Thursday 17 October 2019

British nationals in NL dropped from D66 Brexit dual nationality plan

British nationals living in the Netherlands have been dropped from draft legislation which would allow dual nationality for people affected by the Brexit chaos.

The Liberal democratic party D66 said earlier this year it was drawing up a new law to allow Dutch nationals in Britain and British nationals in the Netherlands to have dual nationality because of Brexit.

But D66 has now decided to drop British nationals from the plan because their they have more certainty about their rights to stay in the Netherlands, according to Dutch media reports. DutchNews.nl has asked D66 MP Sjoerd Sjoerdsma, who drew up the proposals to explain the change of heart.

The revised measure, which would affect the 100,000 Dutch nationals living in the UK, can now count on majority support in parliament, Sjoerdsma said on Twitter. The ruling VVD, which had been opposed, now backs the proposal, as does the Labour party, 50Plus and GroenLinks.

Dutch politicians must now work together because ‘they are making complete chaos on the other side of the channel,’ Sjoerdsma said on Twitter. ‘Dutch nationals in the UK should not become hostages to Brexit,’ he said.

The Dutch currently only allow dual nationality in a few, specific circumstances, although an overhaul was promised in the coalition agreement. This means that currently most Dutch people in the UK would lose their Dutch passports if they become British, and the same for British nationals in the Netherlands.

The 3 Million group, which lobbies for the rights of European citizens affected by Brexit, says it ‘warmly welcomes’ the D66 proposal but points out that British nationals in the Netherlands still face the ‘catastrophic loss of their EU freedom of movement’. The organisation says it will continue to campaign for wider dual nationality rights.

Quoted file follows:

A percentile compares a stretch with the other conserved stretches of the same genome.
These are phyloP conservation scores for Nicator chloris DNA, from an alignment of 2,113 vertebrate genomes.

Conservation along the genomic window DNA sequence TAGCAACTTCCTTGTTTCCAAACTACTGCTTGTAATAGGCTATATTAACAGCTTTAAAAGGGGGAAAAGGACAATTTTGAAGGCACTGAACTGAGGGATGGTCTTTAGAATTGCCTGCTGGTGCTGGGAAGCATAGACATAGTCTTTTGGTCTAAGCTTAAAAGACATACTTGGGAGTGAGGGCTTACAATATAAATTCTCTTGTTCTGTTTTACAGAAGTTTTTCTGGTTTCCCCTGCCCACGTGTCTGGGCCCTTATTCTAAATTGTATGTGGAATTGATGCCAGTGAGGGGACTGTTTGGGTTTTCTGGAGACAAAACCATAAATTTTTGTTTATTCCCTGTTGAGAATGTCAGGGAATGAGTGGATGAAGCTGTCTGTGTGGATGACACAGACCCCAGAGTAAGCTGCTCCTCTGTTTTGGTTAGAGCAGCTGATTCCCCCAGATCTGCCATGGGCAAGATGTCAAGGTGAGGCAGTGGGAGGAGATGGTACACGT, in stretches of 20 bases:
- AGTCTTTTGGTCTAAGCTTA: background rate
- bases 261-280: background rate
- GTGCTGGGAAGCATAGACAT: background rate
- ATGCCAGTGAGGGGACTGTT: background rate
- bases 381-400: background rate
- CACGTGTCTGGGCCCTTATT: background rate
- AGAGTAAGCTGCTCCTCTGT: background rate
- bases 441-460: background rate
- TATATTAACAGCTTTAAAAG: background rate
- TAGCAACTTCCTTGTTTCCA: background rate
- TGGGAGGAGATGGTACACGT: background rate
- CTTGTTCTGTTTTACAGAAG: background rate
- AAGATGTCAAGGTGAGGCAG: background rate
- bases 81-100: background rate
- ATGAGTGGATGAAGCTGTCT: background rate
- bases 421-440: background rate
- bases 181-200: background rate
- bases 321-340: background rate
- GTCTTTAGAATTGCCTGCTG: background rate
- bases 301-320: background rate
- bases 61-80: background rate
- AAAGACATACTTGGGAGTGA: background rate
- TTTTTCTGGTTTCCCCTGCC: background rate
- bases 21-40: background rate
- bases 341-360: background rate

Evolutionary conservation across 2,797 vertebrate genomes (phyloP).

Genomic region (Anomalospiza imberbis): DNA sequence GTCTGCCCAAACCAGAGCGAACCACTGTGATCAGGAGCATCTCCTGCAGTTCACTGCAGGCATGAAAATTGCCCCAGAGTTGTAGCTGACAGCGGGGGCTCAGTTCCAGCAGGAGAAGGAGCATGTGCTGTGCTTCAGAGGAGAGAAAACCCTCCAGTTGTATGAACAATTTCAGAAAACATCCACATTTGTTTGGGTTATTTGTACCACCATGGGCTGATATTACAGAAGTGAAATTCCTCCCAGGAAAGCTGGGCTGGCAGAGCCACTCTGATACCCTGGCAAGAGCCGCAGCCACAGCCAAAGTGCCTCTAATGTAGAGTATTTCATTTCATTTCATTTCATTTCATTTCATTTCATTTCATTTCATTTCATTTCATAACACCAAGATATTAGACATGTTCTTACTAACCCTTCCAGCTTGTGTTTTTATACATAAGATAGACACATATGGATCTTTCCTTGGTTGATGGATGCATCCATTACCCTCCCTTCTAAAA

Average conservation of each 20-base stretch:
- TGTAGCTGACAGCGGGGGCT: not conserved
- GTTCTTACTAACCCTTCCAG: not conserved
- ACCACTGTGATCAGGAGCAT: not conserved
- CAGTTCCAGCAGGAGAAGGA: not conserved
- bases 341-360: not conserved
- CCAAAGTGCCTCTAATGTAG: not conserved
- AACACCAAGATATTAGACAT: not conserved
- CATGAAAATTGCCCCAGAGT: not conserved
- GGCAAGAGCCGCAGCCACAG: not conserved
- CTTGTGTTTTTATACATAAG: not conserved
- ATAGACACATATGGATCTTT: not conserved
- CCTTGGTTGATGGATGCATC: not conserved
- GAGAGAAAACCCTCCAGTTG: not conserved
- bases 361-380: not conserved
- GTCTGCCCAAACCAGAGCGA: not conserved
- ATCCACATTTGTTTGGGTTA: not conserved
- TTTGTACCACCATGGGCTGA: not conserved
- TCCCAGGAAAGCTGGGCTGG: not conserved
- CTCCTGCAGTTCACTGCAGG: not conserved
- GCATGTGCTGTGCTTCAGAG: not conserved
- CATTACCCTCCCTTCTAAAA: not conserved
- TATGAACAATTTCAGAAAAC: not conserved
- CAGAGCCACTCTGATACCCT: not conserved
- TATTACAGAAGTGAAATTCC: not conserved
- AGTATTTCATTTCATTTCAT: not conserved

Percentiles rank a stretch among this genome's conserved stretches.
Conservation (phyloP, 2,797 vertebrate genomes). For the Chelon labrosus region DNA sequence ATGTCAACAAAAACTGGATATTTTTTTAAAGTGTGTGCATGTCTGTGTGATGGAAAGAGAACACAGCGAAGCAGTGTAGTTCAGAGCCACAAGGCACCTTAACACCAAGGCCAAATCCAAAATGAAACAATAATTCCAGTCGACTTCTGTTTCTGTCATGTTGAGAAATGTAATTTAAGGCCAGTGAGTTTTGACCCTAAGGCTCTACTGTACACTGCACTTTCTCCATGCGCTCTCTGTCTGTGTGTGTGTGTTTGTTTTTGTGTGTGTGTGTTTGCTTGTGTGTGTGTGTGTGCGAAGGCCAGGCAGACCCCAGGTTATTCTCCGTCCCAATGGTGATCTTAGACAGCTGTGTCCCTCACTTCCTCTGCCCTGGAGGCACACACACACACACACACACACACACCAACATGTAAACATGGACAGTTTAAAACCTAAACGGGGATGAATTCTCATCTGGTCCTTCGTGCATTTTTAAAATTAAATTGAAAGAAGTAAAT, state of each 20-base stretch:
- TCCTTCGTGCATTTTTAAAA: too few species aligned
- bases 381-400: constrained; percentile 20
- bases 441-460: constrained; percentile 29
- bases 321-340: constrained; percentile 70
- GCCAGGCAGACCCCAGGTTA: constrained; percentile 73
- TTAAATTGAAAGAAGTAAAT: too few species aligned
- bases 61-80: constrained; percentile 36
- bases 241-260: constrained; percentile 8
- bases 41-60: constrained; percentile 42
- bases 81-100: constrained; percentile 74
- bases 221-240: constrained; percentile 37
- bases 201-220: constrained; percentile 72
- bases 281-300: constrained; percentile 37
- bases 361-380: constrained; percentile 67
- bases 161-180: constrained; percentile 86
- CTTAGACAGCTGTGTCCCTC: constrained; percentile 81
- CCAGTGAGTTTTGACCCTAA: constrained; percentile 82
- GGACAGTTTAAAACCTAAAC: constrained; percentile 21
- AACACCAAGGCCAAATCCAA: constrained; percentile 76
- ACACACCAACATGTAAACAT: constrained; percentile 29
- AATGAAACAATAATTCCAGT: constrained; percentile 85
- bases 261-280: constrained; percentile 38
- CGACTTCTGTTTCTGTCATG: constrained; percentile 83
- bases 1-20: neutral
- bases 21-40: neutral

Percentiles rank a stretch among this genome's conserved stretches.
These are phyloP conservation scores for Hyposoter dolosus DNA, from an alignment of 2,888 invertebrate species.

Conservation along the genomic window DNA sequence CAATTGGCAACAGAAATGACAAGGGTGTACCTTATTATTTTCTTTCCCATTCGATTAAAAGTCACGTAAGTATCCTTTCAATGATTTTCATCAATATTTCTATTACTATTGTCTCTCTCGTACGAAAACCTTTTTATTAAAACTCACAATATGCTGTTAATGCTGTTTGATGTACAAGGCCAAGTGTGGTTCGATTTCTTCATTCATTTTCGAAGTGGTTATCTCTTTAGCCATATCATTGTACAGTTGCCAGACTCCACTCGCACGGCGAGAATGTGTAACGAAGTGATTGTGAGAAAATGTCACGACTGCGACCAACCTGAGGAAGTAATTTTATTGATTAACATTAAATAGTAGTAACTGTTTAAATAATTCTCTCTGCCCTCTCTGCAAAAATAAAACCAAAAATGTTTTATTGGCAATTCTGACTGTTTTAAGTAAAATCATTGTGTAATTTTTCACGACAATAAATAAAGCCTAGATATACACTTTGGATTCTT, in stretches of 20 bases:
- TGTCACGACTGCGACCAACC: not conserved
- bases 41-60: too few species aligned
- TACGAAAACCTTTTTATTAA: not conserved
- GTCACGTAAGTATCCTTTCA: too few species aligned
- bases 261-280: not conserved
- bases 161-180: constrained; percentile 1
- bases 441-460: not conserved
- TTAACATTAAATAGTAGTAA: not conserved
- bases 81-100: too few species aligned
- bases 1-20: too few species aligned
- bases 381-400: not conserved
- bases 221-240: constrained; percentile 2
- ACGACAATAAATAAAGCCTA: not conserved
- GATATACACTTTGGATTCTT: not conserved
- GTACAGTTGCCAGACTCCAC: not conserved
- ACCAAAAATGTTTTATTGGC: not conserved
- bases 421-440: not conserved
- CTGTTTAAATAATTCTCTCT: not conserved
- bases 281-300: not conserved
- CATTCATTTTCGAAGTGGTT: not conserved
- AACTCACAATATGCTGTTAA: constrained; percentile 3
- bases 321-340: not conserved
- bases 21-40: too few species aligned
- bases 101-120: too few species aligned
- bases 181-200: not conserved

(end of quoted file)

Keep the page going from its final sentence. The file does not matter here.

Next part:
Both British and Dutch expat groups lobbied MPs to support the bill when the original plan was launched in January.

‘I hope they will continue to do so, as their personal stories are of great value and might just convince parliamentarians to support our efforts,’ Sjoerdsma told DutchNews.nl at the time.

The coalition government, of which D66 is a part, had been due to publish its plans to reform the dual nationality laws in the spring but has not yet done so.

Going Dutch

The number of British nationals taking Dutch nationality has soared since the Brexit referendum in 2016 with over 1,300 taking the plunge last year.

And in the first six months of this year alone, 180 people opted to renounce their British nationality to become Dutch, compared to 280 in 2018 as a whole, figures from the IND immigration service show.

Some 86,000 people with British nationality currently live in the Netherlands, of whom 47,000 are first generation migrants, according to figures from the national statistics office CBS.

British children who were born in the Netherlands have the right to become dual nationals when they reach the age of 18.

Objections

Earlier this year, the government’s most senior advisory group, the Council of State, said the original legislation to give dual nationality rights to British nationals in the Netherlands and Dutch nationals in the UK should not be adopted by parliament.

The measures proposed by the government and Brussels already deal with an ‘important part’ of the impact of Brexit and there is insufficient reason to make an exception for British nationals in the Netherlands and the Dutch in the UK, the council said in April.

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